The Liebster Award

The charming and hugely talented Andrew Blackman tagged me for this meme:

1. What’s your favourite memory?

It was early one morning and I was lying reading in bed, about five months pregnant. The phone rang and it was one of my mentors from the university. He’d rung to tell me the results were out and I’d come top of the Mphil group that year. I’d taken a big risk returning to college for graduate work, and I’d loved it: it had felt so easy and right and natural. Now here was an unexpected but wonderful reward. I didn’t leap about or scream or rush off to celebrate; I simply felt enveloped by this deep, peaceful serenity. I’ve never experienced anything like it since.

2. Why do you blog?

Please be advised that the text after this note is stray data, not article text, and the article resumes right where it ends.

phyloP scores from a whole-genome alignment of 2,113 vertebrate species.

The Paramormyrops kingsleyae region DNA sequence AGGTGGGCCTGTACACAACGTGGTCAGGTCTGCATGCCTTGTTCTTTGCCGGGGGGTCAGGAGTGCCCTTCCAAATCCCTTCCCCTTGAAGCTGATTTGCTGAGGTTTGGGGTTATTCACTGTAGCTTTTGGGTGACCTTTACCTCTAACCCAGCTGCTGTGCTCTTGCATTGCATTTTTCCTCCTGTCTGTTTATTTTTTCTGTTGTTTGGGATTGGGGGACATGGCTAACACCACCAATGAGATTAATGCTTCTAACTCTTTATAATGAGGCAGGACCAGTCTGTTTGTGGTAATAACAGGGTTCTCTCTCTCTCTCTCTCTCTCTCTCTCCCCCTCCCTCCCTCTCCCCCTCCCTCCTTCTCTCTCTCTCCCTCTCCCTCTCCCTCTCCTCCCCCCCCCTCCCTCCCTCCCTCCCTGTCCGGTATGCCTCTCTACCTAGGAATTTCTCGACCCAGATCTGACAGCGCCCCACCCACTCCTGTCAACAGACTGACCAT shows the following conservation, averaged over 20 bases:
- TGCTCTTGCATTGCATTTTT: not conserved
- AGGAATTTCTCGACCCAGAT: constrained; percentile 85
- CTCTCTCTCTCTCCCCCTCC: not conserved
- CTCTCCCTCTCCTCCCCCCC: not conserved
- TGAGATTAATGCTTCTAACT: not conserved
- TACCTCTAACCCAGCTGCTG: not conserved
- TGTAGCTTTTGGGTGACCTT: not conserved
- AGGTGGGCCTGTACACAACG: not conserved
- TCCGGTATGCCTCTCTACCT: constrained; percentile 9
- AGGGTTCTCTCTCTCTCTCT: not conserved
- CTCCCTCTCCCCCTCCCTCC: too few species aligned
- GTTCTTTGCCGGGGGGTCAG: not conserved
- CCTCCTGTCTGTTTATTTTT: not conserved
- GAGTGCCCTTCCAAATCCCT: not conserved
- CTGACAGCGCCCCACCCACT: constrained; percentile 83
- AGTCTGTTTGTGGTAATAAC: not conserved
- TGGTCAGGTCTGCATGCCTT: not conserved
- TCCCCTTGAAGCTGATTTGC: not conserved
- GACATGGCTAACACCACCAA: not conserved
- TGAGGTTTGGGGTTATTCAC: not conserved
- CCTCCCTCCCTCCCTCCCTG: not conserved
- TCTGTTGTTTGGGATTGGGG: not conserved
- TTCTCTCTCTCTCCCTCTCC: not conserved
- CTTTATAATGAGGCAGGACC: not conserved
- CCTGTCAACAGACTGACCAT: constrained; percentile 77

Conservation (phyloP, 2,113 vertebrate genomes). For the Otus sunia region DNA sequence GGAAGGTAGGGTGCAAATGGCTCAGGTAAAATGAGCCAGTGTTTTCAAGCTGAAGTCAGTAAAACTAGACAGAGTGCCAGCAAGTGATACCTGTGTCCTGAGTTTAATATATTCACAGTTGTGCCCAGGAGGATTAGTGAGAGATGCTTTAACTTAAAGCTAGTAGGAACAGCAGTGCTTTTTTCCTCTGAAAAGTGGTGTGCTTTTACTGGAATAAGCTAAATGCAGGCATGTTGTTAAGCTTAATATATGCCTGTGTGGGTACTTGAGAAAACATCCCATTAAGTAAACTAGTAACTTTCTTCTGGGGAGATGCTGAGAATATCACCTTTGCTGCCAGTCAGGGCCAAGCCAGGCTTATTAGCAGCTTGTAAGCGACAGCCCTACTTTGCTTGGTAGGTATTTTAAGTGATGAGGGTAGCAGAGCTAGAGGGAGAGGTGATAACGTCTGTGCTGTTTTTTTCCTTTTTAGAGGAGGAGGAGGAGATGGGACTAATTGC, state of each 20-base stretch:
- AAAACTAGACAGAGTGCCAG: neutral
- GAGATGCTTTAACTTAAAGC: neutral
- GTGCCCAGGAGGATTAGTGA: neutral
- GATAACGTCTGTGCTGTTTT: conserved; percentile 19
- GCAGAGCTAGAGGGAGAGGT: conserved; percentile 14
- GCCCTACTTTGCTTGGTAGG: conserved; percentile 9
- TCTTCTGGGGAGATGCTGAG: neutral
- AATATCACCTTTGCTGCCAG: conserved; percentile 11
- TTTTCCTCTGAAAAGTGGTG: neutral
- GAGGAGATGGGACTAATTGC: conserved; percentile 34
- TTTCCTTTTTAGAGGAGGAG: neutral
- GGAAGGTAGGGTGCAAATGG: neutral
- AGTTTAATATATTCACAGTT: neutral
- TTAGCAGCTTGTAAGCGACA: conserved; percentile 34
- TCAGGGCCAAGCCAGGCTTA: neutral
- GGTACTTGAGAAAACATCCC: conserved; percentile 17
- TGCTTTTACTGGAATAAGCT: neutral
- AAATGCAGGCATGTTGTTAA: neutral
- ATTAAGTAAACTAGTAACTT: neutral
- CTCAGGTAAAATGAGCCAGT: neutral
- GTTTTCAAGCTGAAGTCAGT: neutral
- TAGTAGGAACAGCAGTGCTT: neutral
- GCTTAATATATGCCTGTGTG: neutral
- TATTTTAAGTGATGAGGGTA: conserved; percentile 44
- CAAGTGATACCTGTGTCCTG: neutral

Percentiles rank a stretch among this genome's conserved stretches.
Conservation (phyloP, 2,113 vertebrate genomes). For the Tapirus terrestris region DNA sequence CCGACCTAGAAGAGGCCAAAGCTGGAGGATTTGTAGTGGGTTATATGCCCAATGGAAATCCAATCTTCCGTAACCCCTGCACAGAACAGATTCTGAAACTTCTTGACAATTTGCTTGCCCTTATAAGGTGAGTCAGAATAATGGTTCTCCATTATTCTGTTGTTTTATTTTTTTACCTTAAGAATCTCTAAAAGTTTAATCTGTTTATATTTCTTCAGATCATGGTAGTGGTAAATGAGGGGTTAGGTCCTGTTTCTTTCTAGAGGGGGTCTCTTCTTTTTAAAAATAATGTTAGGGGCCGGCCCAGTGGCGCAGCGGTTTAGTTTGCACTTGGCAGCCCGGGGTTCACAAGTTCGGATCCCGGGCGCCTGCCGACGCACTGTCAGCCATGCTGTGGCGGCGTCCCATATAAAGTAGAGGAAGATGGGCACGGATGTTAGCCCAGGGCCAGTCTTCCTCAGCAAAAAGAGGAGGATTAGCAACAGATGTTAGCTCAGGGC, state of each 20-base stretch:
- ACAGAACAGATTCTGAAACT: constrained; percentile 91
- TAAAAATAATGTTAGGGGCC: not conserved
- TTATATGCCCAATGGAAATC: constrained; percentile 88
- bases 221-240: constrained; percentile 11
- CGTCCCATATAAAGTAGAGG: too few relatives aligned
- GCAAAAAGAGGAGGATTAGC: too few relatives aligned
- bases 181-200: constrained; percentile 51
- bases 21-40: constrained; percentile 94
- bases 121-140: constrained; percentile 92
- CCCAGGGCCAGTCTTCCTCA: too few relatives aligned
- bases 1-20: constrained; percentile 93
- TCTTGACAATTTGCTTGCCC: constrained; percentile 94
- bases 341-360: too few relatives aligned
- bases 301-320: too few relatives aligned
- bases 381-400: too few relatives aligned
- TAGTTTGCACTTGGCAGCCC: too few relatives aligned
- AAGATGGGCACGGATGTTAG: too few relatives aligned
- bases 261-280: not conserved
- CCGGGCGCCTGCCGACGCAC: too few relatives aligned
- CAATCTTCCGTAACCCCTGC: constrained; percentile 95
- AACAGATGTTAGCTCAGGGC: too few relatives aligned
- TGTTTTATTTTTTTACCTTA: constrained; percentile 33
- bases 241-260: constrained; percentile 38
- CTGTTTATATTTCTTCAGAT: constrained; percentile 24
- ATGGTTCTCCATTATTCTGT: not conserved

I began blogging when I was off long-term sick from college with chronic fatigue. I was used to talking about books from one end of the day to another and I really missed it. But then I began to enjoy writing in a more unconstrained style, and suddenly here was this wonderful community of people whom I was getting to know better each day. For all these reasons, I love it still and I couldn’t give it up.

3. What’s your most unrealistic ambition?

I’ve always found it hard to watch people suffer, which has led to a career of attempting to fix them and their problems. In the past few years it has dawned on me that people are essentially unfixable. Or at least, they have to do it all by themselves. No amount of help and support from me will ever change another human being by as much as an atom, unless they are absolutely determined to make a difference to their own lives. In fact, personal change is extremely hard to accomplish at all, even with good will and tenacity. I would have loved to make everybody I’ve come into contact with that little bit happier and wiser, but I rather think it was too much to hope for.